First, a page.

Getting Evan Fournier going
Evan Fournier, Boston’s big-splash addition as the trade deadline, is having a particularly rough go as he works his way back from a three-week COVID absence. In four games since returning, Fournier has made just 5 of 31 shots (16.1 percent) and just 2 of 14 (14.3 percent) 3-pointers. He’s had some rough defensive stretches, some bad turnovers, a couple missed layups, and wasn’t in the right spot in one key moment against Brooklyn.
These final nine games are super important to getting Fournier back to feeling like himself and playing with confidence, especially as he still adjusts to new personnel around him. We saw how players like Jayson Tatum struggled early in their returns from battling COVID and the Celtics will hope that Fournier isn’t feeling the after-effects quite as much when the playoffs arrive.
Lingering over all this is the fact that Fournier is a free agent this summer. The Celtics have a vested interest in Fournier thriving at the finish line of this season not only to aid a playoff push but to encourage him to re-signing long term.
Defining the playoff rotation
The Celtics have an obvious top eight for the postseason: Brown, Tatum, Walker, Marcus Smart, Tristan Thompson, Robert Williams, Fournier, and Payton Pritchard. There could be matchups that encourage Stevens to expand, occasionally, to nine and, more rarely, 10 players.
Our question: Can Aaron Nesmith make a late-season push to be that ninth spot? We had Romeo Langford pegged for that spot and his defense early in his return from wrist surgery seemed to put him on track for it. Instead, his offensive struggles and sometimes lackadaisical play has relegated him to the land of DNPs. We can see Grant Williams and Semi Ojeleye playing minutes in certain matchups.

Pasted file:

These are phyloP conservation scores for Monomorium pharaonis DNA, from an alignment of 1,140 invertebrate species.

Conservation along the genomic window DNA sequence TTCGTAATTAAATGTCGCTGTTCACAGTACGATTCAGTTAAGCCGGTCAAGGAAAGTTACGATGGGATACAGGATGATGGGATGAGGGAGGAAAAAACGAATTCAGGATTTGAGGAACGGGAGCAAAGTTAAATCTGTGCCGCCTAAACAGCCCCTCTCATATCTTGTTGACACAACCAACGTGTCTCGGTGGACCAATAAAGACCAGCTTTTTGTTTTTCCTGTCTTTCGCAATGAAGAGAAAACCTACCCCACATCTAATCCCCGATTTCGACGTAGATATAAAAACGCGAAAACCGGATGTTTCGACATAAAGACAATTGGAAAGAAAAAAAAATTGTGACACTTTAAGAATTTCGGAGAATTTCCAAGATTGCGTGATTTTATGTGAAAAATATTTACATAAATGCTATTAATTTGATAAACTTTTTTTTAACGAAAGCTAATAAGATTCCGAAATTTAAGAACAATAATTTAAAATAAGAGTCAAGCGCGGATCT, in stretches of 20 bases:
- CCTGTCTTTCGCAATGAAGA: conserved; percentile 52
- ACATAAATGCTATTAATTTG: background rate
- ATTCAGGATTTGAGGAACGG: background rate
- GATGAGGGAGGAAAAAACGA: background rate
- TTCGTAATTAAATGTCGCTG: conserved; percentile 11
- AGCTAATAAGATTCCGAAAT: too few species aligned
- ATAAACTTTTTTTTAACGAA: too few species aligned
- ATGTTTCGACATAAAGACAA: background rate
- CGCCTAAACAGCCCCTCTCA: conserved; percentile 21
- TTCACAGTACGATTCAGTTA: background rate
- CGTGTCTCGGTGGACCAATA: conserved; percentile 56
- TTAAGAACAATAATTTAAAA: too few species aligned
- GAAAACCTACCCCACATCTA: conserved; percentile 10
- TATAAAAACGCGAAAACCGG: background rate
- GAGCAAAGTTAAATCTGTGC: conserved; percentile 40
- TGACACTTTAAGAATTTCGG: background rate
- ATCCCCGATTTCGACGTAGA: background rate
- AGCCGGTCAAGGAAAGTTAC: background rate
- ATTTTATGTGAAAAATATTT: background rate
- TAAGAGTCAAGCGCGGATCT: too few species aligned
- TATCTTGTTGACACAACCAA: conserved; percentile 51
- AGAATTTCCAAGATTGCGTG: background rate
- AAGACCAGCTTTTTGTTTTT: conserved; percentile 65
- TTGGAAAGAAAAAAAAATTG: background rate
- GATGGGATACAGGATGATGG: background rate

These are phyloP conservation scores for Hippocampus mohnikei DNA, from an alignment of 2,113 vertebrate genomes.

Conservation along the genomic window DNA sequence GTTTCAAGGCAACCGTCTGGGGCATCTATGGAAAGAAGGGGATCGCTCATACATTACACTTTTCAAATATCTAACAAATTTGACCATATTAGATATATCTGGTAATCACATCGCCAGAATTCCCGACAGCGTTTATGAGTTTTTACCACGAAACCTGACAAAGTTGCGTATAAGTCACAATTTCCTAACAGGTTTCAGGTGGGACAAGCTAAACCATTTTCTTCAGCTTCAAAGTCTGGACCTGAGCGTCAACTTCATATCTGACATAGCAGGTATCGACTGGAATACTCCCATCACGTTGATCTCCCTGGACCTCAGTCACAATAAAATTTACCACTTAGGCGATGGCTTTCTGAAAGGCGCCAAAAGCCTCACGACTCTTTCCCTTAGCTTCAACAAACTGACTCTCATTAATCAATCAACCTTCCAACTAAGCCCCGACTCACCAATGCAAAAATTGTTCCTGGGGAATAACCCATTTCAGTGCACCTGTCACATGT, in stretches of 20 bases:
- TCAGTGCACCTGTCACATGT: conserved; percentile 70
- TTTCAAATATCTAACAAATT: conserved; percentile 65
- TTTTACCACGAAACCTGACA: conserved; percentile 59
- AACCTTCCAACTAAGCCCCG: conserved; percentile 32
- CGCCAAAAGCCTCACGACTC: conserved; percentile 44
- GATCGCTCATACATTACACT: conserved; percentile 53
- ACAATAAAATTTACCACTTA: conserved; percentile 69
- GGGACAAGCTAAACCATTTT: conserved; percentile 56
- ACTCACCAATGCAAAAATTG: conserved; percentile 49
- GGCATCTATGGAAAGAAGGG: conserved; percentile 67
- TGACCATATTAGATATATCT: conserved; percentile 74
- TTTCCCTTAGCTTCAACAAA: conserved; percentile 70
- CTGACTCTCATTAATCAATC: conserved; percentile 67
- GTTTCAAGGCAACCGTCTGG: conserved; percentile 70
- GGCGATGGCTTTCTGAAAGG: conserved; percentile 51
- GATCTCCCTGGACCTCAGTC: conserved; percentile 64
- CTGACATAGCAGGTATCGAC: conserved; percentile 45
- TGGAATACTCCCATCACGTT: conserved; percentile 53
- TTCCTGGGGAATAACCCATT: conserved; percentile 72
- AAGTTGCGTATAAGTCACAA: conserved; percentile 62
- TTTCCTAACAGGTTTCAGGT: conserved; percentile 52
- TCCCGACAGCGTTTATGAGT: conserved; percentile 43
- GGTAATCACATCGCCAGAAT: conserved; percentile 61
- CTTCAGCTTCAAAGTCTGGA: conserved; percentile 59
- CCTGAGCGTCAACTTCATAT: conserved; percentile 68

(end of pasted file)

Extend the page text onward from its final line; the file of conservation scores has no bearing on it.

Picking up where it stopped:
Nesmith produced his finest game as a pro against Charlotte. He’s made hustle his NBA calling card. His ability to hunt offensive rebounds, blocks, and steals make him an intriguing turbo shot when Boston is low on energy -- which has happened far too often this season.
We wouldn’t expect to see a lot of a depth wing in the postseason and it’s a bad sign for Boston if health forces the C's to go deep into their bench. But for a team that has too often needed a jolt, we’re intrigued by what Nesmith can infuse in that role. Consistently impacting winning over the final nine games could go a long way toward encouraging rookie-leery Stevens to consider him on the big stage.
Play hard, develop better habits and stay healthy
Here’s the bottom line over the next nine games: Boston needs to play hard, develop better habits, and let the chips fall where they may. The schedule is set up for Boston to thrive near the finish line and, while nothing about this regular season suggests that any game is a slam dunk, the Celtics should be in the mix for that 4/5 spot if they play anywhere near their potential.
Health has to be the priority. This team’s playoff stay will be painfully short without it, as its paper-thin depth has been routinely exposed this year. Maybe that conspires against building momentum and continuity at the finish line but it’s simply the reality of this weird season.
And Boston might simply have to hope that chaos is king when the playoffs arrive.